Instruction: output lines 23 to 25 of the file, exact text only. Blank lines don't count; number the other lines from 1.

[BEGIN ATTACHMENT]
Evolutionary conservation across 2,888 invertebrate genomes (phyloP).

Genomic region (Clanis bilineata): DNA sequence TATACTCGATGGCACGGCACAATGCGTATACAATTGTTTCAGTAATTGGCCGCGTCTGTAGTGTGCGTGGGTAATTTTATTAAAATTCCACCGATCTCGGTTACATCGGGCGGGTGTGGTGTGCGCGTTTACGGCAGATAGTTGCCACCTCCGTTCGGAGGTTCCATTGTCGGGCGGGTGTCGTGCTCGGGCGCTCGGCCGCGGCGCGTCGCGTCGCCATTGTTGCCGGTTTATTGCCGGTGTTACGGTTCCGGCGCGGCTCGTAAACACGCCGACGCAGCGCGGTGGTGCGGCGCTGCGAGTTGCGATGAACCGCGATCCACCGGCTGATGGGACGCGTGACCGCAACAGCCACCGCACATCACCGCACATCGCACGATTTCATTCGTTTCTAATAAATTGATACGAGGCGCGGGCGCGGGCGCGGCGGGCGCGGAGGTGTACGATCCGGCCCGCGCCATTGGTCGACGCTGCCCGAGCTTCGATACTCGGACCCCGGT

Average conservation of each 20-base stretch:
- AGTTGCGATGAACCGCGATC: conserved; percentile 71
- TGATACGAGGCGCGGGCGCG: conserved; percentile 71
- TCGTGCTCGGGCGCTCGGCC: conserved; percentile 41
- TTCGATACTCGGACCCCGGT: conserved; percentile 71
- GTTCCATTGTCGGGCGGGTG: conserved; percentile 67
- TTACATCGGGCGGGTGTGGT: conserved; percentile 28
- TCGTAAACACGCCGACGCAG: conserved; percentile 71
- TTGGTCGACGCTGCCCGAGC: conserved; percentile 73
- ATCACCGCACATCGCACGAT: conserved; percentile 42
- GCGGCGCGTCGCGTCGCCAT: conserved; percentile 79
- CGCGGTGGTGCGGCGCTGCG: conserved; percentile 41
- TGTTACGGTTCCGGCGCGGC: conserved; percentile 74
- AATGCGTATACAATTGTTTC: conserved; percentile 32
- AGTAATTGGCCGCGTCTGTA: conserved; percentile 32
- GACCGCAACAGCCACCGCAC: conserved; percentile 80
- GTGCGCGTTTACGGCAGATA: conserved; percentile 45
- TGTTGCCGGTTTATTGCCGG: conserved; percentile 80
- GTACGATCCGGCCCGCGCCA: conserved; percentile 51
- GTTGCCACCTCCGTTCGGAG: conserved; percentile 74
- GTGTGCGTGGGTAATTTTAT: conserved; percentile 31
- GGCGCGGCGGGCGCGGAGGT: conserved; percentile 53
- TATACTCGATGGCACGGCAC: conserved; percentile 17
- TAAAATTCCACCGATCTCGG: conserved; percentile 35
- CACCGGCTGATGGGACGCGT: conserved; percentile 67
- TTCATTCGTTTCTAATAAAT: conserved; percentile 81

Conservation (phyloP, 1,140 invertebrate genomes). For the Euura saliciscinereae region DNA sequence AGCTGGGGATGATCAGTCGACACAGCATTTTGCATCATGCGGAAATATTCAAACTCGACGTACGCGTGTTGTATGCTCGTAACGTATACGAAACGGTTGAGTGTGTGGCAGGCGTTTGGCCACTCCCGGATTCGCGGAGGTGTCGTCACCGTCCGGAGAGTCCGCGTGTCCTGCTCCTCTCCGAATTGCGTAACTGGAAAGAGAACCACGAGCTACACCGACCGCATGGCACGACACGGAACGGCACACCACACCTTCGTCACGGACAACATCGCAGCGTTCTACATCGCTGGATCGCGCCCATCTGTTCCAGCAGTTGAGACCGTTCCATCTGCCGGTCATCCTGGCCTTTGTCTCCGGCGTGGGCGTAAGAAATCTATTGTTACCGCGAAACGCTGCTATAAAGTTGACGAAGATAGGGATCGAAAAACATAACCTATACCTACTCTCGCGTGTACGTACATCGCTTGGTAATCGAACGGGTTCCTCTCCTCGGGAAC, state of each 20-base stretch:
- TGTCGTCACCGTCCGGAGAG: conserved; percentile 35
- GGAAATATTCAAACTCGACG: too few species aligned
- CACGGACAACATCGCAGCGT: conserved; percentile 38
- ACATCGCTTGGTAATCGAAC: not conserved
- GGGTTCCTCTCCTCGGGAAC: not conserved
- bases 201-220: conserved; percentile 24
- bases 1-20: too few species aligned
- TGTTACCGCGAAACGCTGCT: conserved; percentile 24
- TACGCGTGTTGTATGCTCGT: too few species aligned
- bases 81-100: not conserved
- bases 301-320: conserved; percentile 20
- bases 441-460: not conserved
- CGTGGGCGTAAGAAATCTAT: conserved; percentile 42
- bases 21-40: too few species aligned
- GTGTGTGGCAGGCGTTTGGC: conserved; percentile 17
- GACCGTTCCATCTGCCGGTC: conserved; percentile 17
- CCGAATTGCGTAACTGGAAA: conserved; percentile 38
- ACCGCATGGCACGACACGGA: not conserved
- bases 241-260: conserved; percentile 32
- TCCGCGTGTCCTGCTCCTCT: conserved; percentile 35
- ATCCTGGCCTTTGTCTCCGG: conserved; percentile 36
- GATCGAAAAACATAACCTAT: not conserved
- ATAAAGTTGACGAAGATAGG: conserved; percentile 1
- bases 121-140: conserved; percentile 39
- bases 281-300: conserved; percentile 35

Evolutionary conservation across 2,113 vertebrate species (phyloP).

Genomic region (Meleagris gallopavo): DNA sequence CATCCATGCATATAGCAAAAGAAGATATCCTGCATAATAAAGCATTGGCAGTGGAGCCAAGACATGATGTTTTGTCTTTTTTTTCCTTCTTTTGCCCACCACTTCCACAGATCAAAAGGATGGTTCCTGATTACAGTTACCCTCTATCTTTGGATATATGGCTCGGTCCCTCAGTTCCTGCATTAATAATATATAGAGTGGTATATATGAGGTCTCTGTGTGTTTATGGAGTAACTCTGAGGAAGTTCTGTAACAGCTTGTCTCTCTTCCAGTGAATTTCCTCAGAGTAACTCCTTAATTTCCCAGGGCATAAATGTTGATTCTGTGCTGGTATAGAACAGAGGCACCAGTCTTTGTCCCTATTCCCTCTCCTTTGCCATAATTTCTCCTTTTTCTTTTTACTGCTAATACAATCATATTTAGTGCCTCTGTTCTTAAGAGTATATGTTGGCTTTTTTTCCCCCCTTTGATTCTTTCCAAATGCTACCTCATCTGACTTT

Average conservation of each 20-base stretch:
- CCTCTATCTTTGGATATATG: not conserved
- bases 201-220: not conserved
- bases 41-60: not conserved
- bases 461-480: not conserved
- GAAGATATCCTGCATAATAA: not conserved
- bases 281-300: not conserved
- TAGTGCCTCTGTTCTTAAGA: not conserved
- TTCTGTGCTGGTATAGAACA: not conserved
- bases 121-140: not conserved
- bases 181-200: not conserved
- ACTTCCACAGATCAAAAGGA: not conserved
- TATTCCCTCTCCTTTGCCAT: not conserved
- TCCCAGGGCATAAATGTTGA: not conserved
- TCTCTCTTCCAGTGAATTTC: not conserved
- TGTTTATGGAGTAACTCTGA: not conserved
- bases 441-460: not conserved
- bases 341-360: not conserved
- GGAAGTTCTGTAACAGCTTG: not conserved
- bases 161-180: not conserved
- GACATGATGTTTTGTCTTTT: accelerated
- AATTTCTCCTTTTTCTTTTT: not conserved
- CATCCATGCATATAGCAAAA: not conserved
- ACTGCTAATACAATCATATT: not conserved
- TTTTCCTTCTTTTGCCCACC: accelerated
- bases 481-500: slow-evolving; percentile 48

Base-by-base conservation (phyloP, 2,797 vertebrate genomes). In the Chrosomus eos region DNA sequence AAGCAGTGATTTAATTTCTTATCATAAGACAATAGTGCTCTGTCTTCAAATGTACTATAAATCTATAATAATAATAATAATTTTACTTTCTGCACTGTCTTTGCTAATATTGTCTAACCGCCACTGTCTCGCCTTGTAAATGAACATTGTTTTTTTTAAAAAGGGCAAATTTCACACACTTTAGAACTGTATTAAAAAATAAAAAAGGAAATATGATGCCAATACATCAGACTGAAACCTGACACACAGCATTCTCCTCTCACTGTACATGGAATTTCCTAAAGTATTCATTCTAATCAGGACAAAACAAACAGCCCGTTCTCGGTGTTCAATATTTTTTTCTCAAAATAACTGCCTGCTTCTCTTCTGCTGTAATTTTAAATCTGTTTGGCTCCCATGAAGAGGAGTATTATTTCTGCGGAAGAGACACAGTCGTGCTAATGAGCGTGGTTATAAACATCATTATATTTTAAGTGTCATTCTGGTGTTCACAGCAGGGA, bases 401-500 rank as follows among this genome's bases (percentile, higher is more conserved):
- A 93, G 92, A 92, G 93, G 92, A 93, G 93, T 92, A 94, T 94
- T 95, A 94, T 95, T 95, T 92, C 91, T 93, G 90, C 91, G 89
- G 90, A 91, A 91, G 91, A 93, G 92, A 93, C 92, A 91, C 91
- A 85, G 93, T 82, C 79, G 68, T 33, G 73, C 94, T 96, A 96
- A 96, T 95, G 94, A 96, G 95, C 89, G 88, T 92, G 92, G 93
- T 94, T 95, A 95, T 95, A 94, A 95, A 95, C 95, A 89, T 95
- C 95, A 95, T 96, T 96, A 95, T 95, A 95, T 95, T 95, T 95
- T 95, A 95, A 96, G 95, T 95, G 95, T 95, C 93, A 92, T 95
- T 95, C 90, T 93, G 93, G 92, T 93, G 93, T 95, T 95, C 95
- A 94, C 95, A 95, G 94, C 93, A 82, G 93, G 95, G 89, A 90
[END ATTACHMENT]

- GTGTGCGTGGGTAATTTTAT: conserved; percentile 31
- GGCGCGGCGGGCGCGGAGGT: conserved; percentile 53
- TATACTCGATGGCACGGCAC: conserved; percentile 17